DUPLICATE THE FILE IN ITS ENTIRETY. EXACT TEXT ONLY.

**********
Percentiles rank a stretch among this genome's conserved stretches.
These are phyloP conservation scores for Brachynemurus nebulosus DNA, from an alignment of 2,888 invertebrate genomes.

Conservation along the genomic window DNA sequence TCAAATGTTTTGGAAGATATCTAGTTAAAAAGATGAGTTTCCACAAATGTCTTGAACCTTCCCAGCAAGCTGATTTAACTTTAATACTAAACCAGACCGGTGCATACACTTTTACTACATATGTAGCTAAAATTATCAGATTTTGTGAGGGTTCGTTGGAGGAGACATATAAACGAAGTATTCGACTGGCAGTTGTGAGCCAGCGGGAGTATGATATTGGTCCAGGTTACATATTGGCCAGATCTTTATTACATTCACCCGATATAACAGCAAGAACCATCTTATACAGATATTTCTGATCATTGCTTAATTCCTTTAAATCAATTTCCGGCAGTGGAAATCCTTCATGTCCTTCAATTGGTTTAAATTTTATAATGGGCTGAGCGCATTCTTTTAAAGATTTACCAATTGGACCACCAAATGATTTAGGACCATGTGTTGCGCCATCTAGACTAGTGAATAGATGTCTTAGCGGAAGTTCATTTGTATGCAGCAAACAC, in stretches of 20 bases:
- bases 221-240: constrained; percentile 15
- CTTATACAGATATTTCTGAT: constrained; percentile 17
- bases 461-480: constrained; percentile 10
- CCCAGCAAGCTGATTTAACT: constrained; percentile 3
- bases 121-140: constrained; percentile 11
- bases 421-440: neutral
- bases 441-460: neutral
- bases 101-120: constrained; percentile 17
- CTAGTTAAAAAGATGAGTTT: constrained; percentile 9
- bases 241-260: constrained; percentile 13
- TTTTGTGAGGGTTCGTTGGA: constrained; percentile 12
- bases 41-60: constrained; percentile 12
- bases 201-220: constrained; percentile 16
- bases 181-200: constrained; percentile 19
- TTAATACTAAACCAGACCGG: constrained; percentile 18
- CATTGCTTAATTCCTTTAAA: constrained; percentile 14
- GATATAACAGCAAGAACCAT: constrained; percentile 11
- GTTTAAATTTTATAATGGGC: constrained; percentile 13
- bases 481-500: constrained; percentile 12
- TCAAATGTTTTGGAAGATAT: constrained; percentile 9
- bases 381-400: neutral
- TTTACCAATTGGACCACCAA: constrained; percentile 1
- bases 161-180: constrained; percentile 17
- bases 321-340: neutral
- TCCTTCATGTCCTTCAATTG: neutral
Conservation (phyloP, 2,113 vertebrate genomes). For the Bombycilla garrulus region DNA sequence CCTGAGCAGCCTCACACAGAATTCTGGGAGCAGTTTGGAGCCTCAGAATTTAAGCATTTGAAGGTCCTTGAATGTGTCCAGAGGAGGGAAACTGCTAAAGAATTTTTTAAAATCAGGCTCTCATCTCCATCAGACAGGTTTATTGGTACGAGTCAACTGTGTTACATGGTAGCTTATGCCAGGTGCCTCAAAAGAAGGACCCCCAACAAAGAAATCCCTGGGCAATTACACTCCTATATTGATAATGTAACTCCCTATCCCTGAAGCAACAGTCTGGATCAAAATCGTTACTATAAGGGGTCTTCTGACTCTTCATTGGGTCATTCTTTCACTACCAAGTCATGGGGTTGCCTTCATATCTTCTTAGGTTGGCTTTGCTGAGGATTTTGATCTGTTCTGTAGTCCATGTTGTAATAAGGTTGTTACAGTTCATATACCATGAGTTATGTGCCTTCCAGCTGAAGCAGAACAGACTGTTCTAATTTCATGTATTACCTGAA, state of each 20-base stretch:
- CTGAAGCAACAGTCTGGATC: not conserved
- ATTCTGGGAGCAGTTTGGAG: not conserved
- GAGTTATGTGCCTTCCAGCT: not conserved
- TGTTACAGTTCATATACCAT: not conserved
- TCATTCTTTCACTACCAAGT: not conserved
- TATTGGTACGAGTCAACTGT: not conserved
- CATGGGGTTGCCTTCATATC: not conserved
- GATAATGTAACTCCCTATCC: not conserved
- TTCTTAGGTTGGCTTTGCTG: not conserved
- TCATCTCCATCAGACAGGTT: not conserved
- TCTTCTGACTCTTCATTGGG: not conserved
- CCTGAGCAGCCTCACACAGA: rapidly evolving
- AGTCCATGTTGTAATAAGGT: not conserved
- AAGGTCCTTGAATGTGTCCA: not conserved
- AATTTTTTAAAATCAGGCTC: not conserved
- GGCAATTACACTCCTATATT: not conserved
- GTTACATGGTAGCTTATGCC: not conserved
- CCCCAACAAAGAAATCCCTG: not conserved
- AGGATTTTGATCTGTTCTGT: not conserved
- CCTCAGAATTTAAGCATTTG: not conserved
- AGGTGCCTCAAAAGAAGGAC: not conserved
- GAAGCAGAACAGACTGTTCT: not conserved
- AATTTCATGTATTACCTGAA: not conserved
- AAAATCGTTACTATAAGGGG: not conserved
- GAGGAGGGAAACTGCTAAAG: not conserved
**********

Percentiles rank a stretch among this genome's conserved stretches.
These are phyloP conservation scores for Brachynemurus nebulosus DNA, from an alignment of 2,888 invertebrate genomes.

Conservation along the genomic window DNA sequence TCAAATGTTTTGGAAGATATCTAGTTAAAAAGATGAGTTTCCACAAATGTCTTGAACCTTCCCAGCAAGCTGATTTAACTTTAATACTAAACCAGACCGGTGCATACACTTTTACTACATATGTAGCTAAAATTATCAGATTTTGTGAGGGTTCGTTGGAGGAGACATATAAACGAAGTATTCGACTGGCAGTTGTGAGCCAGCGGGAGTATGATATTGGTCCAGGTTACATATTGGCCAGATCTTTATTACATTCACCCGATATAACAGCAAGAACCATCTTATACAGATATTTCTGATCATTGCTTAATTCCTTTAAATCAATTTCCGGCAGTGGAAATCCTTCATGTCCTTCAATTGGTTTAAATTTTATAATGGGCTGAGCGCATTCTTTTAAAGATTTACCAATTGGACCACCAAATGATTTAGGACCATGTGTTGCGCCATCTAGACTAGTGAATAGATGTCTTAGCGGAAGTTCATTTGTATGCAGCAAACAC, in stretches of 20 bases:
- bases 221-240: constrained; percentile 15
- CTTATACAGATATTTCTGAT: constrained; percentile 17
- bases 461-480: constrained; percentile 10
- CCCAGCAAGCTGATTTAACT: constrained; percentile 3
- bases 121-140: constrained; percentile 11
- bases 421-440: neutral
- bases 441-460: neutral
- bases 101-120: constrained; percentile 17
- CTAGTTAAAAAGATGAGTTT: constrained; percentile 9
- bases 241-260: constrained; percentile 13
- TTTTGTGAGGGTTCGTTGGA: constrained; percentile 12
- bases 41-60: constrained; percentile 12
- bases 201-220: constrained; percentile 16
- bases 181-200: constrained; percentile 19
- TTAATACTAAACCAGACCGG: constrained; percentile 18
- CATTGCTTAATTCCTTTAAA: constrained; percentile 14
- GATATAACAGCAAGAACCAT: constrained; percentile 11
- GTTTAAATTTTATAATGGGC: constrained; percentile 13
- bases 481-500: constrained; percentile 12
- TCAAATGTTTTGGAAGATAT: constrained; percentile 9
- bases 381-400: neutral
- TTTACCAATTGGACCACCAA: constrained; percentile 1
- bases 161-180: constrained; percentile 17
- bases 321-340: neutral
- TCCTTCATGTCCTTCAATTG: neutral
Conservation (phyloP, 2,113 vertebrate genomes). For the Bombycilla garrulus region DNA sequence CCTGAGCAGCCTCACACAGAATTCTGGGAGCAGTTTGGAGCCTCAGAATTTAAGCATTTGAAGGTCCTTGAATGTGTCCAGAGGAGGGAAACTGCTAAAGAATTTTTTAAAATCAGGCTCTCATCTCCATCAGACAGGTTTATTGGTACGAGTCAACTGTGTTACATGGTAGCTTATGCCAGGTGCCTCAAAAGAAGGACCCCCAACAAAGAAATCCCTGGGCAATTACACTCCTATATTGATAATGTAACTCCCTATCCCTGAAGCAACAGTCTGGATCAAAATCGTTACTATAAGGGGTCTTCTGACTCTTCATTGGGTCATTCTTTCACTACCAAGTCATGGGGTTGCCTTCATATCTTCTTAGGTTGGCTTTGCTGAGGATTTTGATCTGTTCTGTAGTCCATGTTGTAATAAGGTTGTTACAGTTCATATACCATGAGTTATGTGCCTTCCAGCTGAAGCAGAACAGACTGTTCTAATTTCATGTATTACCTGAA, state of each 20-base stretch:
- CTGAAGCAACAGTCTGGATC: not conserved
- ATTCTGGGAGCAGTTTGGAG: not conserved
- GAGTTATGTGCCTTCCAGCT: not conserved
- TGTTACAGTTCATATACCAT: not conserved
- TCATTCTTTCACTACCAAGT: not conserved
- TATTGGTACGAGTCAACTGT: not conserved
- CATGGGGTTGCCTTCATATC: not conserved
- GATAATGTAACTCCCTATCC: not conserved
- TTCTTAGGTTGGCTTTGCTG: not conserved
- TCATCTCCATCAGACAGGTT: not conserved
- TCTTCTGACTCTTCATTGGG: not conserved
- CCTGAGCAGCCTCACACAGA: rapidly evolving
- AGTCCATGTTGTAATAAGGT: not conserved
- AAGGTCCTTGAATGTGTCCA: not conserved
- AATTTTTTAAAATCAGGCTC: not conserved
- GGCAATTACACTCCTATATT: not conserved
- GTTACATGGTAGCTTATGCC: not conserved
- CCCCAACAAAGAAATCCCTG: not conserved
- AGGATTTTGATCTGTTCTGT: not conserved
- CCTCAGAATTTAAGCATTTG: not conserved
- AGGTGCCTCAAAAGAAGGAC: not conserved
- GAAGCAGAACAGACTGTTCT: not conserved
- AATTTCATGTATTACCTGAA: not conserved
- AAAATCGTTACTATAAGGGG: not conserved
- GAGGAGGGAAACTGCTAAAG: not conserved